Women and Heroin Addiction

Abuse

Earlier this month, we heard from Chrysalis grantees that the newest and most  difficult problem they face in the women and girls they serve is addiction to heroin.

 Heroin is in a class of drugs known as opioids, which include prescription pain relievers oxycodone, hydrocodone, codeine, morphine, and fentanyl.  They work on a naturally occurring neurotransmitter in the brain called dopamine, which helps reduce pain and cause relaxation.  They are highly addictive, and progressive use leads to tolerance and dependence within the first few uses.  Most people who abuse prescription opioids get them by prescription or free from a friend or relative.

In 2012, nearly 260 million prescriptions were written for opioids – more than enough to give every American adult their own bottle of pills.  Prescribing rates for adolescents and young adults doubled between 1994 and 2007, and over one-third of adolescents using these drugs were addicted.  Most addicts surveyed in 2014 reported they chose to use heroin because prescription pills were “fare more expensive and harder to obtain.”

Prescription painkiller overdoses are an under-recognized  and growing problem for women, as the CDC reports about 18 women die every day of a prescription painkiller overdose in the United States.  Here is an overview of this problem:

  • More than 5 times as many women died from prescription painkiller overdoses in 2010 as in 1999.
  • Women between the ages of 25 and 54 are more likely than other age groups to go to the emergency department from prescription painkiller misuse or abuse. Women ages 45 to 54 have the highest risk of dying from a prescription painkiller overdose.*
  • Non-Hispanic white and American Indian or Alaska Native women have the highest risk of dying from a prescription painkiller overdose.
  • Prescription painkillers are involved in 1 in 10 suicides among women.

The prescription painkiller program affects women differently than men:

  • Women are more likely to have chronic pain, be prescribed prescription painkillers, be given higher doses, and use them for longer time periods than men.
  • Women may become dependent on prescription painkillers more quickly than men.
  • Women may be more likely than men to engage in “doctor shopping” (obtaining prescriptions from multiple prescribers).
  • Abuse of prescription painkillers by pregnant women can put an infant at risk. Cases of neonatal abstinence syndrome (NAS)—which is a group of problems that can occur in newborns exposed to prescription painkillers or other drugs while in the womb—grew by almost 300% in the US between 2000 and 2009.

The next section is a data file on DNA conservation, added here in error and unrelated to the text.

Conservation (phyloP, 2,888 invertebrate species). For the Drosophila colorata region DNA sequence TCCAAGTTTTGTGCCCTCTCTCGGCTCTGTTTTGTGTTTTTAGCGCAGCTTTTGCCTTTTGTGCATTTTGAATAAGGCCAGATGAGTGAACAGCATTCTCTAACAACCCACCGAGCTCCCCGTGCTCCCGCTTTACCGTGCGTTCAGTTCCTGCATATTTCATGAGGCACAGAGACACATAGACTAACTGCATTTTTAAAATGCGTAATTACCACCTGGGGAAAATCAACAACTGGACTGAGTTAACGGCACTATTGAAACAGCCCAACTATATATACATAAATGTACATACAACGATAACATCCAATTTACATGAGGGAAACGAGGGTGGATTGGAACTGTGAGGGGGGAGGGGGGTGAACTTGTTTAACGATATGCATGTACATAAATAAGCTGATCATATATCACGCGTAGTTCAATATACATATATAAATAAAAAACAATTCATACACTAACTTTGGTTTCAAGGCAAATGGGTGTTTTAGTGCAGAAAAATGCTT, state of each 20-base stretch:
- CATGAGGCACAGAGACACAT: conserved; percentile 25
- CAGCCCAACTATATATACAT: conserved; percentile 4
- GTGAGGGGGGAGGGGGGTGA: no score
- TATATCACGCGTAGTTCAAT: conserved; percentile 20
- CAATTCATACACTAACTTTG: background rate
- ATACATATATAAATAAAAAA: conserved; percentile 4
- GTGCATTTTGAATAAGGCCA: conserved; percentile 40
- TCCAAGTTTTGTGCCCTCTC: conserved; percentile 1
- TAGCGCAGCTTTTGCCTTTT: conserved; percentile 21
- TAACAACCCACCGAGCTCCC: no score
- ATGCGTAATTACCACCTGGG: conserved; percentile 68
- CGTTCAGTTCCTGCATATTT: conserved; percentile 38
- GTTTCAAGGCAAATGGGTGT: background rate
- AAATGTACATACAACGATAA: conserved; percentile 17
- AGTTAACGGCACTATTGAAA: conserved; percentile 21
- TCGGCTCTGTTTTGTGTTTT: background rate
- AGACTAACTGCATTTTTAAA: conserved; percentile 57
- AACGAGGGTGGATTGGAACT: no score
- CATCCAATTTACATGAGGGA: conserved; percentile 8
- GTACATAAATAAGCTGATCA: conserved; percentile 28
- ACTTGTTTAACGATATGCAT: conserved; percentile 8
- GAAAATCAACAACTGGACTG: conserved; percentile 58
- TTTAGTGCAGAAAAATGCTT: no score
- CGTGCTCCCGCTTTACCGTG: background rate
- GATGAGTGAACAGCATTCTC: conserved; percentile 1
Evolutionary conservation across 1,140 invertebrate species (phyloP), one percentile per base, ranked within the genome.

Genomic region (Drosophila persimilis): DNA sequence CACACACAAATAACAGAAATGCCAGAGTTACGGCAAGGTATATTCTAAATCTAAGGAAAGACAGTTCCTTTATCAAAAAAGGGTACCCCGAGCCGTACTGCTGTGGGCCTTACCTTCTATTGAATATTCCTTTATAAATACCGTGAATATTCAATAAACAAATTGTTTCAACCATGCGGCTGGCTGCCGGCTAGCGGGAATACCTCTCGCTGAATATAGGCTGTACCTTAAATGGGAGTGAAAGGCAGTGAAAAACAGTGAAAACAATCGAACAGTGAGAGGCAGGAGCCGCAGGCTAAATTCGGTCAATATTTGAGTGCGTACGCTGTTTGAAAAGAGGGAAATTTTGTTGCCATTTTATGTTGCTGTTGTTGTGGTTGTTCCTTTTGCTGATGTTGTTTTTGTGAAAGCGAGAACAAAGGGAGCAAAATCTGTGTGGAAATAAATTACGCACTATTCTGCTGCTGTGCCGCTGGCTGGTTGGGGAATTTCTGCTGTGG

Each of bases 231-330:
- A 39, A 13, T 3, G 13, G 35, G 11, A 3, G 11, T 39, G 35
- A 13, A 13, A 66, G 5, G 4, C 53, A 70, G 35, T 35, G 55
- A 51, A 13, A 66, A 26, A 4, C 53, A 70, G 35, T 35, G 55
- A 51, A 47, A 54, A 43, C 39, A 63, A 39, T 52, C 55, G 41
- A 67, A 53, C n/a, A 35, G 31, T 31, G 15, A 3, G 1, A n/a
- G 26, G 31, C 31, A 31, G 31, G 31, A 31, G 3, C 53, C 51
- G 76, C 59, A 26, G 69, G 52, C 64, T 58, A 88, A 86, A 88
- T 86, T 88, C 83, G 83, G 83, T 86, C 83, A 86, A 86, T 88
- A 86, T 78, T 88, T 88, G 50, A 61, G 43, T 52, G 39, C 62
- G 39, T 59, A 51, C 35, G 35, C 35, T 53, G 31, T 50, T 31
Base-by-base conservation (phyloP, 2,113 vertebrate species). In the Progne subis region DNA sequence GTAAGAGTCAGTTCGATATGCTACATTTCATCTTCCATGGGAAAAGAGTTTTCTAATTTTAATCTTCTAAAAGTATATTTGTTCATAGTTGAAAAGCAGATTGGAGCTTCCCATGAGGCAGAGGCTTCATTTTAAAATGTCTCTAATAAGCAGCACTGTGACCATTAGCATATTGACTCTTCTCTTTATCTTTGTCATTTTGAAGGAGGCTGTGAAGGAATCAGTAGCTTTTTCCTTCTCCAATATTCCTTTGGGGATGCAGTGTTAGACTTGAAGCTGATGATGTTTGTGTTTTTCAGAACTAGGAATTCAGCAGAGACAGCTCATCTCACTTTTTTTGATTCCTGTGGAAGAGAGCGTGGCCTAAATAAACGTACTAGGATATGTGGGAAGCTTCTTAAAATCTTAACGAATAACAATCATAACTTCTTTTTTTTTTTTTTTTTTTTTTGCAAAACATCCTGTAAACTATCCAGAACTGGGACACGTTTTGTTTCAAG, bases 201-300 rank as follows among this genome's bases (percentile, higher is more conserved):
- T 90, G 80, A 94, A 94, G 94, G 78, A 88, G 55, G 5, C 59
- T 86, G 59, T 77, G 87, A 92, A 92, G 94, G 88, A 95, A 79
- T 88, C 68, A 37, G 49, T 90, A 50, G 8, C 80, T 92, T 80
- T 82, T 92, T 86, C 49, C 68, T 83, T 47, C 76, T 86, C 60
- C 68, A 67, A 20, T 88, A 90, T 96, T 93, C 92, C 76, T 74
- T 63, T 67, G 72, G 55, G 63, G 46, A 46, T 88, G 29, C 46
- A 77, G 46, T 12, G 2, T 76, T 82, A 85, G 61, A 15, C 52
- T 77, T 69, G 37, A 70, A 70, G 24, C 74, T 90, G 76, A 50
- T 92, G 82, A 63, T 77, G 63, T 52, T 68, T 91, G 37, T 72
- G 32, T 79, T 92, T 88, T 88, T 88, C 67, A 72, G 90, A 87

Even more concerning, NBC  news reports there is a rapidly rising number of children dying from opioid abuse.   The number of children being treated in emergency rooms for drug overdose more than doubled over the last 15 years, with the greatest increase among children ages 1 to 4 years.  Most were accidental poisonings where the drug was not safely stored away from the reach of children.  But in teens ages 15 to 19, opioid poisonings by accident increased over 300%, and by attempted suicide by 140%.

Prevention is difficult but essential to stop the increasing number of addictions and deaths.  This not only involves warning adults of the danger of sharing prescriptions or leaving medications unlocked, but it requires each of us asking our physicians whether a prescription painkiller is necessary.  The safe use of prescription and over-the-counter drugs is a lesson we include in our Chrysalis After-School program curriculum, and it’s taught by Drake University female pharmacy students.

 For the women and girls being served by our grantees, we need to help expand access to evidence-based substance abuse treatment and help reduce barriers to treatment for low-income women, such as lack of childcare.  And we need to continue helping organizations serving women and girls to access training and guidance to more effectively treat their clients.

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